I just wanted to vent somewhat to try to gain some perspective on the current handydart strike situation. I am a handydart driver in vancouver. I love my job and I am very good at my job. I’m feeling increasingly powerless as time goes on and I learn more and more about the complexity of this situation from various websites. http://www.handydart.info was particularly informative regarding history and complexity of the issues. However, there has been really no new info on it since Sept of 2008 when translink stopped communication with it. I really don’t know who to trust anymore. From day one since MVT took over the union and company were at odds, initially I was happy with MVT, I liked the uniforms even though some complained about the weather durability and visibilty of them. I enjoyed the new technology of the mobile data terminals but didnt agree with the constant camera monitoring on the buses yet to be implemented. It was explained to me during a training session that they run on a ten second loop and will only continune longer in the event of an accident or if the driver initiates it. But in the current proposal the company had listed camera reviewers employee classifications and also listed in current proposal that these cameras could be used for disciplinary purposes, so this sounds more like constant monitoring which i dont aggree to. I’ve had some instances of trips scheduled unrealistically but with enough warning to dispatcher they were usually able to rectify difficulties. I like being busy and enjoy a challenging schedule as long as its do-able. But I know most drivers were becoming increasingly stressed over more demanding schedules and customers were complaining more about being late and being left behind as well as rudeness from customer service and bookers. I was also discusted how an amercian company could use the word canadian in their name and mislead canadians who assume they are canadian when they are not at all. As the union informed us of difficult negotiations not going anywhere they held a meeting for strike vote and went over current offers by company which at that time seemed unacceptable. They said a strike vote didnt necessarily mean a strike but would give them more bargaining power. within 2 months we were on strike, initially promised 200 possibly 400 dollars a week strike pay. After we went on strike it turns out “they made mistake” and it would only be 150 dollars. If it wasnt for the few essential services shifts I’ve picked up I would be financially devastated. The union also convinced us all to give up our benefits so that they didnt have to pay for their share as they said the company was trying to starve them and eat up all their financial resources. They seemed ill prepared for this strike and haven’t really been honest about how long this could drag out. I agree that we are unfairly paid compared to transit drivers but I would be hard pressed to find a job right now driving for the same pay as I receive now unless it was for transit which I have no desire to work for, they have way more stress and possibly abusive passengers to deal with.. I am confused about the whole muncipal pension issue because according to handydart info website it said a private company is not eligible, yet when MVT took over we were told they were going to retain it and were applying. The union later revealed they were only submitting a temporary application in an attempt to purposly deceive us and didnt correct themselves when they were given the opportunity to re-apply for a permanent application. Now I read in an article in the Vancouver Sun that they are saying they are not eligible to apply although again in their recent proposal they offer it in 2012 when it is possible their contract will end. So what is it? Are they eligible or not? And if not, why is the union insisting we get it? I do worry about the implications of contracting out non-union workers as stated in mvt’s contract proposal as well as the 2 hour maximum pay for snow days that we are required to show up for only to be sent home again. They did give us back our holidays but essentially it was a vague contract particulary when describing benefits which were just listed in dollar amounts. I don’t understand why it is so difficult for them to clearly state and explain a budget plan to prove they cannot afford our demands if thats the case. In some ways I can believe translink had good intentions and believed this company was best able to run the system but at the same time I wonder if they knew exactly what they were doing purposly hiring a company known for its union breaking techniques. I feel so bad for the disabled that are being used as pawns in this what seems to be an unwinnable fight by the union and and equally stubborn attempt by the company to let this drag out and on and on an on and our passengers begin to resent us for not taking what according to the guy in van sun seemed to be an acceptable contract. I agree its totally unfair for clients to be held hostage to a battle between union and company that resembles children fighting. I think our union should have been more selective in prioritizing the battle that could be won and focusing on that instead of demanding everything. I just want to go back to work and have the security of a steady paycheque again . I think if this continues too long handydart will lose a lot of its best drivers because they will move on to other jobs instead of waiting it out like the hardcore longtime union guys are determined to do.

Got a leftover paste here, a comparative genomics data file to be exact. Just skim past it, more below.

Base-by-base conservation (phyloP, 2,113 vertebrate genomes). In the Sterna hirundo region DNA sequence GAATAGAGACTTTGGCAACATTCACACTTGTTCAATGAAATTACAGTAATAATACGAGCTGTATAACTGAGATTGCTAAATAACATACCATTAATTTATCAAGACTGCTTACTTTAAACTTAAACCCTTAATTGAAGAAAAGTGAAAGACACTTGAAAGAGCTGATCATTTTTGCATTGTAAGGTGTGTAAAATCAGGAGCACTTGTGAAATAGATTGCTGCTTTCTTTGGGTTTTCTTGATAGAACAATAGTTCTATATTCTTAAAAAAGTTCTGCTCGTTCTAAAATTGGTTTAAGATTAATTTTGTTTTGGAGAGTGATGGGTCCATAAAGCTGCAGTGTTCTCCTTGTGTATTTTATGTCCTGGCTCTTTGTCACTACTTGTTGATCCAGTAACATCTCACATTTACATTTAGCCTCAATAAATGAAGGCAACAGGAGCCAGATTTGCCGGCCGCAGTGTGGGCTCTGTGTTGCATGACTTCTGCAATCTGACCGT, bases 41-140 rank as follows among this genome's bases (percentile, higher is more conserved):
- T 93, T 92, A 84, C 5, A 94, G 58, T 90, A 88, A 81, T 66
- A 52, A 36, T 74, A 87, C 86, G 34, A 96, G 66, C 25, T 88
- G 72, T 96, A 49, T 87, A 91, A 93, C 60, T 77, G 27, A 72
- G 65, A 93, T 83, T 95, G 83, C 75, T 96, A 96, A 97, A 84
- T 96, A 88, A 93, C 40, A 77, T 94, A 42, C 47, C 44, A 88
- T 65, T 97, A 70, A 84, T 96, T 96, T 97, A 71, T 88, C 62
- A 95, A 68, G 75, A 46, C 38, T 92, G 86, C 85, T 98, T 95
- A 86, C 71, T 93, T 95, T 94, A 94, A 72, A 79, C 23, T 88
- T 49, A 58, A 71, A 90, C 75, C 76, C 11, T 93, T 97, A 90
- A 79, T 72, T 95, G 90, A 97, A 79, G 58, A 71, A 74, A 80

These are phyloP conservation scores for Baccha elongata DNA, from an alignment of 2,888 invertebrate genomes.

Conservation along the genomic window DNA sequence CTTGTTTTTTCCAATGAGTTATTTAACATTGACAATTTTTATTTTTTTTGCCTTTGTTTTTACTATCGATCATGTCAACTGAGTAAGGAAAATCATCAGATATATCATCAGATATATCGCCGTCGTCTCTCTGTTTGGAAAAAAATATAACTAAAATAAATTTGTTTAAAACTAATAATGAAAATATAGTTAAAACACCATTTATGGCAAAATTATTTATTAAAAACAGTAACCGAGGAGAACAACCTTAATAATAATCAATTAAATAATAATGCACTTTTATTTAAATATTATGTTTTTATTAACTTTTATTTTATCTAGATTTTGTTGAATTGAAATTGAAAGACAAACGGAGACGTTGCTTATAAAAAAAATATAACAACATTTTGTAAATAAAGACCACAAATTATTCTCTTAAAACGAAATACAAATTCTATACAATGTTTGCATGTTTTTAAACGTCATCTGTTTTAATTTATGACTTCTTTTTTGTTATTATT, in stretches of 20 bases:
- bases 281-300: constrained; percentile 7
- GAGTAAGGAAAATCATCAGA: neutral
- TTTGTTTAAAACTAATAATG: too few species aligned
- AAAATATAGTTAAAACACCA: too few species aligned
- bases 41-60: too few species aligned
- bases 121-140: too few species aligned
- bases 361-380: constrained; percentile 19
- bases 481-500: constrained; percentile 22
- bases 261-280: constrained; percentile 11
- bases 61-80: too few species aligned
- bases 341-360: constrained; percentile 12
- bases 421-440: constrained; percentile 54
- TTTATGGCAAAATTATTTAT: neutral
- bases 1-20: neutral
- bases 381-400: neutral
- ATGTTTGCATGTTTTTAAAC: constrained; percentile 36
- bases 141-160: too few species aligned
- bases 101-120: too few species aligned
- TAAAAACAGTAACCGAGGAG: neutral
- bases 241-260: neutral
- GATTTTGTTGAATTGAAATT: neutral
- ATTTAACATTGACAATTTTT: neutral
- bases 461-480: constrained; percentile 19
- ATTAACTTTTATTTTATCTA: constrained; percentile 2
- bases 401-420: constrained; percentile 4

Wendy

    November 7, 2009 at 12:14 am

  3. Thanks, Stephen, for this take on things, and also thanks to Wendy for her thoughtful response…

    Aaron

    November 7, 2009 at 11:55 am